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This Day in Georgia History

December 10, 1891

Walter Cocking Born

To view an image of students protesting during the Cocking affair, see the Digital Library of Georgia.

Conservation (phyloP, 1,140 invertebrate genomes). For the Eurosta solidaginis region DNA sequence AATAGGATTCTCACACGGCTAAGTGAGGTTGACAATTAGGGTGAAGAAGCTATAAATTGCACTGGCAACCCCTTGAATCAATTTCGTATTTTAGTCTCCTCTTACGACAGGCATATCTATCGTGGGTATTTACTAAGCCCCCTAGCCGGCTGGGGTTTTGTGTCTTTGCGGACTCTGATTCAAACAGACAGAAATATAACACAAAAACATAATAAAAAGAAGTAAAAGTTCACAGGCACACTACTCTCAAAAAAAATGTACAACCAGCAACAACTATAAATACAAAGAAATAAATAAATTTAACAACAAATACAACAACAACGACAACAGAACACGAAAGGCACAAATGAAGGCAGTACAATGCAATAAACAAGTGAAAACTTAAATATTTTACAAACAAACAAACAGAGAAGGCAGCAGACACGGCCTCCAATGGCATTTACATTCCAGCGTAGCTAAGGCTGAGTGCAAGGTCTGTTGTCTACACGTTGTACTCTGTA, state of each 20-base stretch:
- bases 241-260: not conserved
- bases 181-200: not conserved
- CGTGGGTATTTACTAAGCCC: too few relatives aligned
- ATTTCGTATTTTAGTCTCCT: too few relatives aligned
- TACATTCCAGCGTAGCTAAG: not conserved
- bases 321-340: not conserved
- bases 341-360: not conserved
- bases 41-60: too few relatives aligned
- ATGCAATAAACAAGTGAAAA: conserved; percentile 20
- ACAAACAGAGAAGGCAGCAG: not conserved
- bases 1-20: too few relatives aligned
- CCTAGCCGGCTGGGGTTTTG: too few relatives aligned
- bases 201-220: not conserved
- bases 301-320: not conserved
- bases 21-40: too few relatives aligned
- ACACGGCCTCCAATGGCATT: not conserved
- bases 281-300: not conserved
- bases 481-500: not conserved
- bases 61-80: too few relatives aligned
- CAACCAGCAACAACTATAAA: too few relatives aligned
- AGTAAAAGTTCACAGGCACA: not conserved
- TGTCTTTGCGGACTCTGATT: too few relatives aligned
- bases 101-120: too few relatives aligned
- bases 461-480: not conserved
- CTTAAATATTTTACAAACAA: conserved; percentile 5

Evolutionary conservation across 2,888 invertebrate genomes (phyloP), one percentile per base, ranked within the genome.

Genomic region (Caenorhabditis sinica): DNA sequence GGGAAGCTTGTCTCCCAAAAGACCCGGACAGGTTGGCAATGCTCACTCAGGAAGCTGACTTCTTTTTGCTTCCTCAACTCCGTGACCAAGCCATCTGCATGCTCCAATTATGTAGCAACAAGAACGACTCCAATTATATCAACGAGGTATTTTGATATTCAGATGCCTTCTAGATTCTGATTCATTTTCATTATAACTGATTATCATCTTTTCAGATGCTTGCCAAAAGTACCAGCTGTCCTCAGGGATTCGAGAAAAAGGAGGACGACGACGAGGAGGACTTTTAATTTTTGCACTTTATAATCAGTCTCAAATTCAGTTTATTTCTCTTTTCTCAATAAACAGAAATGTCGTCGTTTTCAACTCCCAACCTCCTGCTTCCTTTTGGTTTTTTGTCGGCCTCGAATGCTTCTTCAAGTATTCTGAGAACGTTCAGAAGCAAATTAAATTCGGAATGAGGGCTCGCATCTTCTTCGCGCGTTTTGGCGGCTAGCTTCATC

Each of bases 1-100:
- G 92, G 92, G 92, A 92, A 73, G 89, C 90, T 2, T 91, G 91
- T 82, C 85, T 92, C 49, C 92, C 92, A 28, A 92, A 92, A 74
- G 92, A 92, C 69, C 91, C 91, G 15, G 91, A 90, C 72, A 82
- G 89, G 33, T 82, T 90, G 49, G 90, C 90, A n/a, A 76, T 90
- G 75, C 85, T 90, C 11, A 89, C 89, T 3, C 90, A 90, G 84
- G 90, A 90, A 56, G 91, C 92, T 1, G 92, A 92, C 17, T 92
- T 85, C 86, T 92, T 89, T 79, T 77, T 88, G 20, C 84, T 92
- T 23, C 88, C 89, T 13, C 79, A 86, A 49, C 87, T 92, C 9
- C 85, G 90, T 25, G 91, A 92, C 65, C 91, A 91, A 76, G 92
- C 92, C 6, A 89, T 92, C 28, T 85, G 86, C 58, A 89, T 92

Educator Walter Cocking was born in Manchester, Iowa. Graduating from Columbia University, Cocking began an impressive career in education, becoming a pioneer in the idea of individualized instruction and specialized curricula, classrooms, and language laboratories. In 1937, he was recruited as dean of the University of Georgia’s College of Education. Soon after arriving the University System of Georgia Board of Regents directed Cocking to embark on a study of state-supported higher education for blacks in the state. One of his conclusions was that a vast disparity existed between postsecondary education for blacks and whites in Georgia. Finding such as this did not endear Cocking to some white educators and politicians. Compounding the situation, some University of Georgia faculty and staff felt Cocking had an abrasive personality. Complaints that Cocking was advocating social equality of the races reached the ear of Governor Eugene Talmadge, who had Cocking fired, supposedly because he advocated the integration of public schools. Cocking had advocated improvement in black schools, while pointing out their obvious inadequacies, but had not publicly advocated integration. Cocking appealed his dismissal and presented compelling evidence to the Board of Regents that he was innocent of the charges. But allies of Gov. Talmadge (who appointed members of the board and himself was an ex officio member) controlled the Board of Regents and the decision stood. Talmadge’s political interference led the Southeastern Association of Colleges and Secondary Schools to strip the accreditation of ten white state colleges in Georgia. After this episode Cocking left Georgia and went on to continue a distinguished career in the field of education, including the founding of the National Council of Professors of Educational Administration in 1947. The Cocking Affair led state attorney general Ellis Arnall to successfully defeat Talmadge in the next election for governor. Cocking was subsequently invited to return to the University of Georgia, but he declined. He died at his home in Mamaroneck, New York on January 14, 1964.